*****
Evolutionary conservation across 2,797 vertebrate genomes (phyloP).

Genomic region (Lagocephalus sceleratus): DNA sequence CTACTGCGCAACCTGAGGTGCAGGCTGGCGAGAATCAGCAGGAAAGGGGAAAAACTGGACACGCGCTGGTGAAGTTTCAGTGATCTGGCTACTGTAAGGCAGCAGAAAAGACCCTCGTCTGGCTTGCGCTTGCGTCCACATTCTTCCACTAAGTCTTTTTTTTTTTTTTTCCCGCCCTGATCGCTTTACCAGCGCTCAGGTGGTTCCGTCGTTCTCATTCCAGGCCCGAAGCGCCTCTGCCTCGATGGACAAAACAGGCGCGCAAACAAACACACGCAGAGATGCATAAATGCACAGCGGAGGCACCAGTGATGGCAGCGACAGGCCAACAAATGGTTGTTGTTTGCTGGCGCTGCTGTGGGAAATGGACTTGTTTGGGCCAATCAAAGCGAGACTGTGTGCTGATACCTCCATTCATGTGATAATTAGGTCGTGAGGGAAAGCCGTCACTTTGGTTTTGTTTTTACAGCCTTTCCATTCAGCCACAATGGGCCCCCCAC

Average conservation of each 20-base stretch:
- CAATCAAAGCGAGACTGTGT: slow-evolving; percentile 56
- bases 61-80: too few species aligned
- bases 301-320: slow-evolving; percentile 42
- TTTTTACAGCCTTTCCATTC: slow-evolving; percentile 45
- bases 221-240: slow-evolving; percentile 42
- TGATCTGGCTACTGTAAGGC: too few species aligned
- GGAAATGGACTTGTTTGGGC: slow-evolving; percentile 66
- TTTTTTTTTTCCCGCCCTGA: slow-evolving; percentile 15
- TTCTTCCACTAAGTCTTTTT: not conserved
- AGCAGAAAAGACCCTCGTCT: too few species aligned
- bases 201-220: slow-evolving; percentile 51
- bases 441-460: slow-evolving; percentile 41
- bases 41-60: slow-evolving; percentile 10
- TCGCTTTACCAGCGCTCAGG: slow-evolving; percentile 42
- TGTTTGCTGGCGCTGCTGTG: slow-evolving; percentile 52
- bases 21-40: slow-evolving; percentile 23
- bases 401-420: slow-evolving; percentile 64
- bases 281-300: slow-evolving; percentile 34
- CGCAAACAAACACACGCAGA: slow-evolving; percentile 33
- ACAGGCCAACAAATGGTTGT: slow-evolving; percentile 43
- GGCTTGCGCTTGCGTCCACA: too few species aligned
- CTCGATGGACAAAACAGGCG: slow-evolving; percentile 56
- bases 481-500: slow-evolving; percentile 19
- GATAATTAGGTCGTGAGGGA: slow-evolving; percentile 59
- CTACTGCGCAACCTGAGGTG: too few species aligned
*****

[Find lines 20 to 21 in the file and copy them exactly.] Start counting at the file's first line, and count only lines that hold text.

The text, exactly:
- bases 401-420: slow-evolving; percentile 64
- bases 281-300: slow-evolving; percentile 34